America’s New Regime: Wisconsin, Not Trump or Putin
America’s new top power broker isn’t Donald or Vladimir, but Republican operators from America’s 30th state.
- Wisconsin Republicans Priebus, Ryan, Johnson and Walker wield enormous influence in the Trump era.
- Wisconsin incubated a radically conservative agenda for full Republican control of all branches.
- Democrats’ failure to respond effectively to crises in Wisconsin eventually caught up with them.
The lurking power in the frozen north pulling the strings behind the Trump Administration is not the Russians but the Wisconsin Republicans.
After completely blindsiding the Democratic Party and the entire Clinton machinery, the U.S. state of Wisconsin has suddenly become the center of gravity of the coming unobstructed period of Republican governance.
The importance of Wisconsin, part of the country since 1783 and a state since 1848, goes well beyond the Democrats losing the state in November 2016 for the first time since 1988.
The fact that the margin was about 22,000 votes has garnered the upper midwestern Rust Belt state national, if not global attention due to the recount effort.
The Wisconsin takeover
Donald Trump, a lifelong New York City figure, has appointed Reince Priebus as his White House Chief of Staff. Whoever occupies that position effectively runs the Presidential administration day to day and works to advance the policy agenda of the White House.
The position is all the more crucial, given that Donald Trump, the 45th President of the United States, is temperamentally disinterested in any of the details of governance.
Indeed, he is expected to spend much of his time at Trump Tower in New York, not at the White House in Washington, where all the executive offices are located.
We can thus expect Priebus to take the reins of the executive branch fairly firmly. In that respect, he will be similar to Vice President Dick Cheney – under George W. Bush’s first term – who had previously served as White House Chief of Staff under the accidental president Gerald Ford in the mid-1970s.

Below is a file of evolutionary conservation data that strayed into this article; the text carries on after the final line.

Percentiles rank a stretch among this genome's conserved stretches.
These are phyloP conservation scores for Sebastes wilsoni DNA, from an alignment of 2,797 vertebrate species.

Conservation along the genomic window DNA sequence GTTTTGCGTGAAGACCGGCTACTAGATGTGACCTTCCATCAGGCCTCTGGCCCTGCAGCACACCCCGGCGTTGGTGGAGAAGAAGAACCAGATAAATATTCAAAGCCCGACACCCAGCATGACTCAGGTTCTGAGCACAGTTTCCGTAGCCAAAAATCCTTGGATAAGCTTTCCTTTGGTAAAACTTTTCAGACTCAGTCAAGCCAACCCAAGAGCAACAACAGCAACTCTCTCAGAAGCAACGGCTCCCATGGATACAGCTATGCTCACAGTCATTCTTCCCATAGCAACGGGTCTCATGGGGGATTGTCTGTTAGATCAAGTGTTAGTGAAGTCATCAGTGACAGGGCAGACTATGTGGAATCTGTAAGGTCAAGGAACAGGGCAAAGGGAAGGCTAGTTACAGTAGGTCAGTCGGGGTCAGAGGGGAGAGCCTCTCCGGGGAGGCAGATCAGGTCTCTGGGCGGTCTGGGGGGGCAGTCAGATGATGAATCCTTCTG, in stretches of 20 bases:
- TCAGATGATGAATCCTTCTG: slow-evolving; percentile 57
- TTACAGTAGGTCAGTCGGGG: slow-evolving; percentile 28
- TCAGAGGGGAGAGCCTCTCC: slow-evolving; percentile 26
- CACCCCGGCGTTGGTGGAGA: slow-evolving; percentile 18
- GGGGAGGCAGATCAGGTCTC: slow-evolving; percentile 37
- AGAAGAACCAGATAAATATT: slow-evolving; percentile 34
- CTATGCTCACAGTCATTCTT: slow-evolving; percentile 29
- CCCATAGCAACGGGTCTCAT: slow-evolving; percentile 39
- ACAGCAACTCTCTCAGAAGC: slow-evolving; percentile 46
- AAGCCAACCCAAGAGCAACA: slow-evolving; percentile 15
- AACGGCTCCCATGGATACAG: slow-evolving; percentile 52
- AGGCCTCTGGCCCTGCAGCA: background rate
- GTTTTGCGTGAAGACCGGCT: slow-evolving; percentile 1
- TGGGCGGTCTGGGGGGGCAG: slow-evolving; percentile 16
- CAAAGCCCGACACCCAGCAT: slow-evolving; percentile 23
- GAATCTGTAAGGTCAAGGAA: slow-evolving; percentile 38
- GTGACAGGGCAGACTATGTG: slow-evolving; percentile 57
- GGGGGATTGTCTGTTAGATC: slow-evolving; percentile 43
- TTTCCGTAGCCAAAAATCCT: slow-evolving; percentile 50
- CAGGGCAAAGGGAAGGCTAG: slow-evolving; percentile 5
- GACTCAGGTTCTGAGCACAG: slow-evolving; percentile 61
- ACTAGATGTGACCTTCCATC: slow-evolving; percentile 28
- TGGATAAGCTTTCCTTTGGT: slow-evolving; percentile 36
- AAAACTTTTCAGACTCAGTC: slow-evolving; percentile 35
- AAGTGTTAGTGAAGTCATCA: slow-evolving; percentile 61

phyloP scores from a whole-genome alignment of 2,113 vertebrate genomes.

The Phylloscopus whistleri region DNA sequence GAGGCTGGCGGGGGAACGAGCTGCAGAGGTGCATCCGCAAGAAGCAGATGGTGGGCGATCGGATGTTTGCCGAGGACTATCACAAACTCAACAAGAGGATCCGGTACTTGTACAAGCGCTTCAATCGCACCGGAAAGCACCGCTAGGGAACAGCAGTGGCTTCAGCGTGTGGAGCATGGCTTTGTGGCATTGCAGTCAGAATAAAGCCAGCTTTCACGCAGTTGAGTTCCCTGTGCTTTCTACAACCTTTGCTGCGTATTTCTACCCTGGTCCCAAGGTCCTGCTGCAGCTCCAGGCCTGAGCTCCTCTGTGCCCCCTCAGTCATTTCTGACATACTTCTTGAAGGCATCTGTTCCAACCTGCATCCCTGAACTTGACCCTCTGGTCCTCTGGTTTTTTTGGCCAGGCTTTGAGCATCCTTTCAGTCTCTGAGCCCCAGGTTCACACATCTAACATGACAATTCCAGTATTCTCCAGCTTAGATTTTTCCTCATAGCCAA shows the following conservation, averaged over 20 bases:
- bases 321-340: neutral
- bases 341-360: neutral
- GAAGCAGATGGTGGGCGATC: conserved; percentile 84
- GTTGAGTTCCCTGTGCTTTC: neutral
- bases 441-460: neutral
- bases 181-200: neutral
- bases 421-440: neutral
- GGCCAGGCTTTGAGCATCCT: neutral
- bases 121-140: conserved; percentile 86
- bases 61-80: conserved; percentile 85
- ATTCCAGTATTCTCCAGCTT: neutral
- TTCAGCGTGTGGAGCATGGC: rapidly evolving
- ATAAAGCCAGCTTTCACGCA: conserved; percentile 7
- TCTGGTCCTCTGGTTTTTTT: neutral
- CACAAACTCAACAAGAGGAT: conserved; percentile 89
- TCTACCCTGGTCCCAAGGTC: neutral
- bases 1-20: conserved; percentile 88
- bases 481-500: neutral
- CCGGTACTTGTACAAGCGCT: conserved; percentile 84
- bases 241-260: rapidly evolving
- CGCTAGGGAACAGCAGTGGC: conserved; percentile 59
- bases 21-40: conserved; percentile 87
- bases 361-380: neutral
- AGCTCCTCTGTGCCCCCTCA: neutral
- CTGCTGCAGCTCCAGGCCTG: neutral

Who is Reince Priebus, the “inside” President?
Priebus is the highly effective outgoing Republican National Committee Chairman and the former Wisconsin Republican Chairman.
A skilled party operator, Priebus is widely credited with preventing a cataclysmic split between the more fanatical base elements – particularly the Tea Party movement in 2010 – and other key factions of the Republican Party, such as Big Business interests and Christian/Catholic Conservatives.
Priebus did this first in 2010 in Wisconsin, which led to the election of two hardline business-backed and religious conservatives Governor Scott Walker and Senator. Ron Johnson.
Skilled in Washington skirmishes
Priebus then moved on to Washington, to right the ship at the national Republican Party. In the national capital, he brought the same bridge-building skills to the fore.
He stayed focused on his mission, despite the Republicans’ 2012 presidential defeat and the centrifugal forces that threatened to rip the party apart.
Middle man between Trump and the establishment
Priebus was also the rare Republican Party establishment figure who managed to work reasonably well with Donald Trump throughout the chaos of the campaign.
Priebus was seen as someone who stayed on message in the media and kept Congressional Republicans and state Republicans all looped in.
With Republicans controlling all branches and most states, this will prove to be an invaluable asset. As White House Chief of Staff, Priebus can now move to consolidate the policy agenda rapidly, before any serious opposition can materialize and organize.